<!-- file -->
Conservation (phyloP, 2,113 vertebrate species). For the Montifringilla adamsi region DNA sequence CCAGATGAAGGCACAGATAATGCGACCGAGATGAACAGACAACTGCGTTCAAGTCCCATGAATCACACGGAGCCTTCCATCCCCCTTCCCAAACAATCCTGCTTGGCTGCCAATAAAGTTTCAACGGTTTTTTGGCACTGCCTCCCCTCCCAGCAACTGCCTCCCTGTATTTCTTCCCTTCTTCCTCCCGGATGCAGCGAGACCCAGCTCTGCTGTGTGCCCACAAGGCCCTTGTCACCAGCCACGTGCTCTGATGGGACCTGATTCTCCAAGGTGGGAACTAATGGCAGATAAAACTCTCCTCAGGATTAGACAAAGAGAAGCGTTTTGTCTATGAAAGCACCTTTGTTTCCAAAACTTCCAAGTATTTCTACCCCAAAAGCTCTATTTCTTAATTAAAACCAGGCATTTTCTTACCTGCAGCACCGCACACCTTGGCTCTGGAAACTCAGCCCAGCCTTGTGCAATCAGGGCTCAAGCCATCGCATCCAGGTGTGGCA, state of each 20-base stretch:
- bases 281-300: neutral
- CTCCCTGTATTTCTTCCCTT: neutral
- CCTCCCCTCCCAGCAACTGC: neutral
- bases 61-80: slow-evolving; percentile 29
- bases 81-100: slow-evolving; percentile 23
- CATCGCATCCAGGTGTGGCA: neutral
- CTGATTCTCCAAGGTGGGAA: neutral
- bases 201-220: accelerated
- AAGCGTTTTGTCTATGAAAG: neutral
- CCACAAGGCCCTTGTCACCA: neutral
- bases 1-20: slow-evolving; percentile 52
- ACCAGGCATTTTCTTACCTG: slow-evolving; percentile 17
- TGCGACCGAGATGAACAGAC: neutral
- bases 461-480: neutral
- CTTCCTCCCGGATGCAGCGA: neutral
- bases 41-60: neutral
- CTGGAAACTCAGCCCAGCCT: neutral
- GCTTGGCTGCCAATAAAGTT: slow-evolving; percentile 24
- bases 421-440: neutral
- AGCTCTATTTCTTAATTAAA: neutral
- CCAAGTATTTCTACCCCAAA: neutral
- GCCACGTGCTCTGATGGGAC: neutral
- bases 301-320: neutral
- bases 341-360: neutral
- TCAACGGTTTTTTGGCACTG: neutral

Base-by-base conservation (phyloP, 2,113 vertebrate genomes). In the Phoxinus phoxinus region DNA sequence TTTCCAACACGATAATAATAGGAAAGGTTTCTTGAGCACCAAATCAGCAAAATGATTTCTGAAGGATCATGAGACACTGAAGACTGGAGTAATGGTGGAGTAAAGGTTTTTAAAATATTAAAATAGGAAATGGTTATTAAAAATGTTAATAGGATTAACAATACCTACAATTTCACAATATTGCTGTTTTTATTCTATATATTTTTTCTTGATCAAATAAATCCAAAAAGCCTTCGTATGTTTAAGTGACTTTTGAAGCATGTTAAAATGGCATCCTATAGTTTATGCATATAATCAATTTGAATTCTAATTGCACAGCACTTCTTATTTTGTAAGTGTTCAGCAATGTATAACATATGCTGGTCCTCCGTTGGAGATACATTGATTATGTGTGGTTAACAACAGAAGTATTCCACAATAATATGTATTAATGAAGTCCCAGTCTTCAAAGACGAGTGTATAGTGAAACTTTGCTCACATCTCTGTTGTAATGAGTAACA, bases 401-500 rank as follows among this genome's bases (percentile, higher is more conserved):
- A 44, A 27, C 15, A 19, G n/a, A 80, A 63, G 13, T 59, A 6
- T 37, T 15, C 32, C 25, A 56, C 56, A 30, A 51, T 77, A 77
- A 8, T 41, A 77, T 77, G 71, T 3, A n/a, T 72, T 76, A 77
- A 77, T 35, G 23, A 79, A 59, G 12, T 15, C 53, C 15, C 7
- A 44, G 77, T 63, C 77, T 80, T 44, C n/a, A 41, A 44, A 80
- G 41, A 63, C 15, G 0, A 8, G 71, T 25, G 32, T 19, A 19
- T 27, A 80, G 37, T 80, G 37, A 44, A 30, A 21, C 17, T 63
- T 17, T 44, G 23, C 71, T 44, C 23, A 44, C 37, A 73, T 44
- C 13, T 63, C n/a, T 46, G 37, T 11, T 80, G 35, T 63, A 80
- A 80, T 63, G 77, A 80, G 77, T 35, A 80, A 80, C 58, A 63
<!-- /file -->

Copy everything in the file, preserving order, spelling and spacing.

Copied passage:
Conservation (phyloP, 2,113 vertebrate species). For the Montifringilla adamsi region DNA sequence CCAGATGAAGGCACAGATAATGCGACCGAGATGAACAGACAACTGCGTTCAAGTCCCATGAATCACACGGAGCCTTCCATCCCCCTTCCCAAACAATCCTGCTTGGCTGCCAATAAAGTTTCAACGGTTTTTTGGCACTGCCTCCCCTCCCAGCAACTGCCTCCCTGTATTTCTTCCCTTCTTCCTCCCGGATGCAGCGAGACCCAGCTCTGCTGTGTGCCCACAAGGCCCTTGTCACCAGCCACGTGCTCTGATGGGACCTGATTCTCCAAGGTGGGAACTAATGGCAGATAAAACTCTCCTCAGGATTAGACAAAGAGAAGCGTTTTGTCTATGAAAGCACCTTTGTTTCCAAAACTTCCAAGTATTTCTACCCCAAAAGCTCTATTTCTTAATTAAAACCAGGCATTTTCTTACCTGCAGCACCGCACACCTTGGCTCTGGAAACTCAGCCCAGCCTTGTGCAATCAGGGCTCAAGCCATCGCATCCAGGTGTGGCA, state of each 20-base stretch:
- bases 281-300: neutral
- CTCCCTGTATTTCTTCCCTT: neutral
- CCTCCCCTCCCAGCAACTGC: neutral
- bases 61-80: slow-evolving; percentile 29
- bases 81-100: slow-evolving; percentile 23
- CATCGCATCCAGGTGTGGCA: neutral
- CTGATTCTCCAAGGTGGGAA: neutral
- bases 201-220: accelerated
- AAGCGTTTTGTCTATGAAAG: neutral
- CCACAAGGCCCTTGTCACCA: neutral
- bases 1-20: slow-evolving; percentile 52
- ACCAGGCATTTTCTTACCTG: slow-evolving; percentile 17
- TGCGACCGAGATGAACAGAC: neutral
- bases 461-480: neutral
- CTTCCTCCCGGATGCAGCGA: neutral
- bases 41-60: neutral
- CTGGAAACTCAGCCCAGCCT: neutral
- GCTTGGCTGCCAATAAAGTT: slow-evolving; percentile 24
- bases 421-440: neutral
- AGCTCTATTTCTTAATTAAA: neutral
- CCAAGTATTTCTACCCCAAA: neutral
- GCCACGTGCTCTGATGGGAC: neutral
- bases 301-320: neutral
- bases 341-360: neutral
- TCAACGGTTTTTTGGCACTG: neutral

Base-by-base conservation (phyloP, 2,113 vertebrate genomes). In the Phoxinus phoxinus region DNA sequence TTTCCAACACGATAATAATAGGAAAGGTTTCTTGAGCACCAAATCAGCAAAATGATTTCTGAAGGATCATGAGACACTGAAGACTGGAGTAATGGTGGAGTAAAGGTTTTTAAAATATTAAAATAGGAAATGGTTATTAAAAATGTTAATAGGATTAACAATACCTACAATTTCACAATATTGCTGTTTTTATTCTATATATTTTTTCTTGATCAAATAAATCCAAAAAGCCTTCGTATGTTTAAGTGACTTTTGAAGCATGTTAAAATGGCATCCTATAGTTTATGCATATAATCAATTTGAATTCTAATTGCACAGCACTTCTTATTTTGTAAGTGTTCAGCAATGTATAACATATGCTGGTCCTCCGTTGGAGATACATTGATTATGTGTGGTTAACAACAGAAGTATTCCACAATAATATGTATTAATGAAGTCCCAGTCTTCAAAGACGAGTGTATAGTGAAACTTTGCTCACATCTCTGTTGTAATGAGTAACA, bases 401-500 rank as follows among this genome's bases (percentile, higher is more conserved):
- A 44, A 27, C 15, A 19, G n/a, A 80, A 63, G 13, T 59, A 6
- T 37, T 15, C 32, C 25, A 56, C 56, A 30, A 51, T 77, A 77
- A 8, T 41, A 77, T 77, G 71, T 3, A n/a, T 72, T 76, A 77
- A 77, T 35, G 23, A 79, A 59, G 12, T 15, C 53, C 15, C 7
- A 44, G 77, T 63, C 77, T 80, T 44, C n/a, A 41, A 44, A 80
- G 41, A 63, C 15, G 0, A 8, G 71, T 25, G 32, T 19, A 19
- T 27, A 80, G 37, T 80, G 37, A 44, A 30, A 21, C 17, T 63
- T 17, T 44, G 23, C 71, T 44, C 23, A 44, C 37, A 73, T 44
- C 13, T 63, C n/a, T 46, G 37, T 11, T 80, G 35, T 63, A 80
- A 80, T 63, G 77, A 80, G 77, T 35, A 80, A 80, C 58, A 63